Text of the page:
Frying and microwaving food may put individuals at risk of ingesting greater numbers of furans, a compound that has been linked to cancer in animal studies, according to a new study.

Published in the journal Food and Chemical Toxicology, the scientists report they found three times as many furans in their fish fingers when they fried them in olive oil and two times as many using sunflower oil compared to when they baked them in the oven.

Compounding this, they reported, is the fact that reheating the greasy snack in the microwave once again increased the number of furans, this time adding 8.15 micrograms of furans per gram, compared to the original 10 added by the oven or 30 gained when fried in olive oil.

Based on their findings, the researchers deduced that the number of furans was lower when the temperature and frying time was shorter. The group also found that their numbers decreased the more time elapsed after cooking.

"Therefore," author Maria Trinidad Perez-Palacios of the University of Extramadura said, "formation of furanic compounds can be reduced by adjusting the conditions of cooking and post-cooking, for example by using the oven instead of the deep fryer, lowering the frying time and temperature -- 4 minutes at 160 ºC is sufficient -- or leaving a suitable amount of time (10 minutes) between cooking the product and eating it."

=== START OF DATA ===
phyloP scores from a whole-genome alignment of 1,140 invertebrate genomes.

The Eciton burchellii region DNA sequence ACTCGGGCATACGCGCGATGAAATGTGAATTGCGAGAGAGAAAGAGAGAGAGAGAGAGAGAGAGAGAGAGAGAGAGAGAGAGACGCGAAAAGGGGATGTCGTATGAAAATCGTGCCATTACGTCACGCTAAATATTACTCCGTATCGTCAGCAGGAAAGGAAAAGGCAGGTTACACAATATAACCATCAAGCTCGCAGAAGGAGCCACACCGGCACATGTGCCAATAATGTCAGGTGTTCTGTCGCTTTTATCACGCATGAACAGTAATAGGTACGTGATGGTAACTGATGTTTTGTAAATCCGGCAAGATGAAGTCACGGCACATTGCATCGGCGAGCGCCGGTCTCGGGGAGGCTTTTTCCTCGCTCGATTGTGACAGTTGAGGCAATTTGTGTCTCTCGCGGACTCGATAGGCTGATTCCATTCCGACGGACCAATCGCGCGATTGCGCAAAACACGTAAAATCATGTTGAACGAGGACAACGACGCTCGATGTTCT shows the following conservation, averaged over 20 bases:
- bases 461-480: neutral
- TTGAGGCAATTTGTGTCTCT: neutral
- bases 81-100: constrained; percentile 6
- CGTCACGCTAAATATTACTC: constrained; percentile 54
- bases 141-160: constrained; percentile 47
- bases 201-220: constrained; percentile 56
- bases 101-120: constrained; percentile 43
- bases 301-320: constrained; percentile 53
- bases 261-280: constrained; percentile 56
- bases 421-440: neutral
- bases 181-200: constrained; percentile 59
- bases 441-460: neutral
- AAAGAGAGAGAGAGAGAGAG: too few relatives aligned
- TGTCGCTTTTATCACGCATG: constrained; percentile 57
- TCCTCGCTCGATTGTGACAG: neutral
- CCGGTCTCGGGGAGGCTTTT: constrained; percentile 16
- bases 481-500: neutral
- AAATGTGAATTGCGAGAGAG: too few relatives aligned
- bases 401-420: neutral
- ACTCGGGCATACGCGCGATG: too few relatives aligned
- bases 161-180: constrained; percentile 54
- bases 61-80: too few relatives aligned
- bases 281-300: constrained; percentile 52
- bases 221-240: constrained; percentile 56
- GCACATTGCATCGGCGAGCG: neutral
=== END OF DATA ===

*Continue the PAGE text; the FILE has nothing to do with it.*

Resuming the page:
Unfortunately, the researchers also found that as these volatile compounds reduced, so did the aroma and flavor of the food.

"Furans enhance the organoleptic characteristics of food, but as there is scientific evidence of their potential toxicity and carcinogenicity, new research is channeled towards reducing the formation of these compounds without impairing our sensory enjoyment of what we are eating," Perez-Palacios she said.

While no legislation exists guiding the number of furans contained in food, Perez-Palacios and her colleagues believe it's important for consumers to read labels on ready-to-cook food products as they often recommend baking as the method of preparation.

"As such, manufacturers should also make progress, for example by putting information on packaging relating to the possibility of oven-cooking the product or even recommending it as the sole method of preparation," the researcher concluded.